Jordan Peele’s Get Out is the satirical horror movie we’ve been waiting for, a mash-up of Guess Who’s Coming to Dinner? and The Stepford Wives that’s more fun than either and more illuminating, too. Daniel Kaluuya plays Chris, a black photographer who travels to an affluent suburb with his white girlfriend, Rose (Allison Williams), to meet her family. Before they leave, he learns she hasn’t told them he’s black, and he’s a bit nervous — and so are we, given that the movie opens with a young black man getting snatched from a suburban sidewalk and thrown into a white car playing the ’30s music-hall ditty “Run, Rabbit, Run” (“Run rabbit — run rabbit / Run! Run! Run!”). No worries, though. Rose’s parents, Dean (Bradley Whitford) and Missy (Catherine Keener), turn out to be conscientious liberals and hugely welcoming. Dean tells Chris he’d have voted for Obama a third time. And Dean is mindful of the awkwardness Chris feels in the presence of their black housekeeper and gardener, who are a couple. Dean insists that the two have been with them a long time and that they’re like family. He’s not far off.
This is Peele’s directorial debut, but it feels like the work of someone who has been making features for years. He uses the wide screen like John Carpenter in Halloween, to lull but decenter you. His “Boo!” moments make you jump and then laugh at yourself for jumping — then steel yourself to jump again. His surrealist sequences are gorgeously lyrical, his gore, when it finally comes, Pollock-splattery. His years crafting sketches for Key & Peele have taught him the difference between parody and satire. There are plenty of savory horror tropes, but Get Out wouldn’t work as well if, in the real world, white people weren’t so unconvincing in their assurance that black people have little to fear apart from those fascist-racist cops and their fascist-racist Republican enablers. Peele is after less obvious targets: rich white liberals as black soul-suckers.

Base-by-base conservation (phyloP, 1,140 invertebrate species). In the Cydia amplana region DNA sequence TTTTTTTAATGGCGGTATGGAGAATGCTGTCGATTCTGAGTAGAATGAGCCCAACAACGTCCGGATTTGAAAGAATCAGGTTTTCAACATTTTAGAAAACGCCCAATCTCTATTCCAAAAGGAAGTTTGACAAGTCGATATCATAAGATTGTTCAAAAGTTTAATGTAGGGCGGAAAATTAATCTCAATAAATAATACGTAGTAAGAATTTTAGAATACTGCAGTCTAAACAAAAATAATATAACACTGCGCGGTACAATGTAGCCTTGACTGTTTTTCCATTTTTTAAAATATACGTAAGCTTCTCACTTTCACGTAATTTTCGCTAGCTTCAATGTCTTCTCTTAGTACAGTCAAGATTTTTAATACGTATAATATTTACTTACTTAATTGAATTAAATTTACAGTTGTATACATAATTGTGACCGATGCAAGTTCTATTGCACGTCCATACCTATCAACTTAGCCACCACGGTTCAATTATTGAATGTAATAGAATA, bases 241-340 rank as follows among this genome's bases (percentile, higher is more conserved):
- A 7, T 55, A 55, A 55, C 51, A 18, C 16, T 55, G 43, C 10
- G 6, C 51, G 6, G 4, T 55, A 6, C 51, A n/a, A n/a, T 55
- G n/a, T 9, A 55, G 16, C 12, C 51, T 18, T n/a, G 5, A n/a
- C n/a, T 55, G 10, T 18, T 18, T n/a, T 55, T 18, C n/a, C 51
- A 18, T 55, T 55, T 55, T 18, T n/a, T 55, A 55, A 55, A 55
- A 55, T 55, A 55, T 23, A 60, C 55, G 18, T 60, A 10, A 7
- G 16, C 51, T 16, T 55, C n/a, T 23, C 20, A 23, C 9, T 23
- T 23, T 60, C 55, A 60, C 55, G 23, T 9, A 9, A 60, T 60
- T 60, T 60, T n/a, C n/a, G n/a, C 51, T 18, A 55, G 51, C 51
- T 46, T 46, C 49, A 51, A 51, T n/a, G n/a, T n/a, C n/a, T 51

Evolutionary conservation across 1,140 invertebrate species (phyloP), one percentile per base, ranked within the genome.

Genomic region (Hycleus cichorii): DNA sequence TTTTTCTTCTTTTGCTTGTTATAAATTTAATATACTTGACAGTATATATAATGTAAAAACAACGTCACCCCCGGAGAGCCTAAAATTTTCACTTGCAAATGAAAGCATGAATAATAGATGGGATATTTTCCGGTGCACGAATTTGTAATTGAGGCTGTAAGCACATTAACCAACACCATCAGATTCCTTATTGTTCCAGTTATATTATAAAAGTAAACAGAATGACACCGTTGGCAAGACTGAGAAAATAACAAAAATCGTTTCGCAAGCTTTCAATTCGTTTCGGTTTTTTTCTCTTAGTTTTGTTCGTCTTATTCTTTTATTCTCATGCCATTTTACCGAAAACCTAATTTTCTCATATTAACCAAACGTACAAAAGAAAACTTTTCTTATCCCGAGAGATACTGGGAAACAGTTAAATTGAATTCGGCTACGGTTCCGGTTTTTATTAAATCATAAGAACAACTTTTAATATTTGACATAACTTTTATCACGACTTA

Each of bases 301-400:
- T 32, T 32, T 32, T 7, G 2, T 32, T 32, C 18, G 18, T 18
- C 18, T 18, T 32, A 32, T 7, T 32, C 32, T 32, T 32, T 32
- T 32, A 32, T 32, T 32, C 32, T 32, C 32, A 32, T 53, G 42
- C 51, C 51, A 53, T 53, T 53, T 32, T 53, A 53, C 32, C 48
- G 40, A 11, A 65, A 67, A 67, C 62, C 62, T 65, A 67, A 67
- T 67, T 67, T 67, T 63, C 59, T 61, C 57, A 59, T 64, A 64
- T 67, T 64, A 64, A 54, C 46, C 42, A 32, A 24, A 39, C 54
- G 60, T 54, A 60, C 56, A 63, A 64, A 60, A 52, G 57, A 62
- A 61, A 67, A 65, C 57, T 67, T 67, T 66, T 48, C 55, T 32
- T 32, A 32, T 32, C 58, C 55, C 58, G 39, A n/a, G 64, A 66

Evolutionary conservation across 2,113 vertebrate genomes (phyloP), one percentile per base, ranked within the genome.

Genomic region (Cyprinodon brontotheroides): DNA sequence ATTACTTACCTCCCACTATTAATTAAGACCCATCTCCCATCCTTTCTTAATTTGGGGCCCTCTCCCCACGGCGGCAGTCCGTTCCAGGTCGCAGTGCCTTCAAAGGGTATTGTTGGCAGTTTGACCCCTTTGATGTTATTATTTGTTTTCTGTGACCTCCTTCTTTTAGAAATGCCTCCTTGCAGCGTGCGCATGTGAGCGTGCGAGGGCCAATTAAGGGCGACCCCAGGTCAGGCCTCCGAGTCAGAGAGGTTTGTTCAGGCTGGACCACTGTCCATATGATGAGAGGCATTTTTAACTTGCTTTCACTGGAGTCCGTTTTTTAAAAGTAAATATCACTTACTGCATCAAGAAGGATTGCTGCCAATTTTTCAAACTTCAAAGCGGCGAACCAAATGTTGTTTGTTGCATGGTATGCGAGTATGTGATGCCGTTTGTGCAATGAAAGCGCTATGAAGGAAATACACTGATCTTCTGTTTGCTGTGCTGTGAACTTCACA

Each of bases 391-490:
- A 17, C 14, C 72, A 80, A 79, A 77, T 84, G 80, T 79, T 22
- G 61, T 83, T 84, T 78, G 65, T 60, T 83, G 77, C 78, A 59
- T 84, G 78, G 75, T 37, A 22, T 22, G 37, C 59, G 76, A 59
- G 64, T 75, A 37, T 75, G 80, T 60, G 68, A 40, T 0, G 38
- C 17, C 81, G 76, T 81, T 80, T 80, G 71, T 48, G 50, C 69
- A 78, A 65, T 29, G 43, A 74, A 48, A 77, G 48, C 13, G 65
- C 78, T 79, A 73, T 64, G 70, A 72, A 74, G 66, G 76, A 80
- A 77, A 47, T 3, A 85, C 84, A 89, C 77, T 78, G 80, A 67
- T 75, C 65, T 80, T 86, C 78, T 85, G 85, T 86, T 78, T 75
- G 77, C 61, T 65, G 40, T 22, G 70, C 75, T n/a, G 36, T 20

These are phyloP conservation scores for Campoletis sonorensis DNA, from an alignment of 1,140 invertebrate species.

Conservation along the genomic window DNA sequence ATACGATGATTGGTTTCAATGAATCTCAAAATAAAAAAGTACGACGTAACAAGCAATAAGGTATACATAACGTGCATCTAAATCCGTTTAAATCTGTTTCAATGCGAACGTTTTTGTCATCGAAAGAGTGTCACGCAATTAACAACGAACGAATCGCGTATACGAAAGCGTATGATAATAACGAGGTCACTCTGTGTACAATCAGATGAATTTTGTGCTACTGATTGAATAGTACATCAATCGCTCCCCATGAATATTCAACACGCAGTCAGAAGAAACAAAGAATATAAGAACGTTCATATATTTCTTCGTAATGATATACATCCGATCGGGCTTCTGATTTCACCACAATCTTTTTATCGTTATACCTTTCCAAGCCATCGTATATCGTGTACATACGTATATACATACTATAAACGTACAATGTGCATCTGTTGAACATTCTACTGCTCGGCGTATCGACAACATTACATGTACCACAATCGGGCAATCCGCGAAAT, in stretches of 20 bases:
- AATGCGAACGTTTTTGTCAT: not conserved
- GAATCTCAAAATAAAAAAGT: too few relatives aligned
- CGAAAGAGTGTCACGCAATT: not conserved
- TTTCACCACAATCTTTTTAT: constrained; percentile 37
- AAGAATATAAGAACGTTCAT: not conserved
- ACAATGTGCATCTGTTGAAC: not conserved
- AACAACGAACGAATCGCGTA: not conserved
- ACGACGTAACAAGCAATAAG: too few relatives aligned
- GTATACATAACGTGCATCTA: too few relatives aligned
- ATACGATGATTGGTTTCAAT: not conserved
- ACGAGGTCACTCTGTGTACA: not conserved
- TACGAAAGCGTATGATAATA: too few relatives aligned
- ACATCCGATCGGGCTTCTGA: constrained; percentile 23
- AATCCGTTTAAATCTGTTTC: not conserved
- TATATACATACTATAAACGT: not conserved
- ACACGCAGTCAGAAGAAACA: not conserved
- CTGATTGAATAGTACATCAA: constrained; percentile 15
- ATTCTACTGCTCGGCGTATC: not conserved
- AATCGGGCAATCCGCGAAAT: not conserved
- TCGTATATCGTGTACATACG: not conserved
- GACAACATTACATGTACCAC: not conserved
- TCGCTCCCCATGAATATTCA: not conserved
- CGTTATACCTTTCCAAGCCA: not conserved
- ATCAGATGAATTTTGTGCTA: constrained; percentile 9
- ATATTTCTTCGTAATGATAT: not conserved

The performances are devilishly clever — heightened but without a whisper of camp. Whitford’s Dean is too chummily direct to be hiding anything, right? A villain would be more evasive. Keener is the psychiatrist as warm, tousled Earth Mother: Should Chris fear the way she gets into his head — into the feelings he has about his own mom, killed in a hit-and-run accident so many years before — or welcome her attempt to get him to confront his repressed guilt? Caleb Landry Jones, one of the more interestingly weird actors in movies, plays Rose’s brother, who can’t seem to control his competitive instincts and always wants to start some kind of street fight. The vivaciously pretty Williams makes Rose the biggest mystery. She picks up on the strange, threatening vibes in the house and lets Chris know he’s not imagining anything. A true conspirator would assure him that everything’s okay. But she’s in there helping him sort out what’s real and what’s imagined. She really cares.
Kaluuya, a Brit, is a perfect hero for a movie like this. Chris registers on some level that he’s a character in a horror movie — he can’t believe how bizarre these people are behaving — but the dislocation is deeper and more disabling. LilRel Howery is Chris’s boisterous TSA-agent friend who tells him not to go into suburban white people’s houses, which is a twist on white people telling innocent girls not to walk down dark urban streets. Get Out is a ludicrous paranoid fantasy, but that doesn’t mean it’s not alive in the unconscious. Having it out there in so delightful a form helps us laugh at it together — and maybe later, when we’ve thought it over, shudder.
*This article appears in the February 20, 2017, issue of New York Magazine.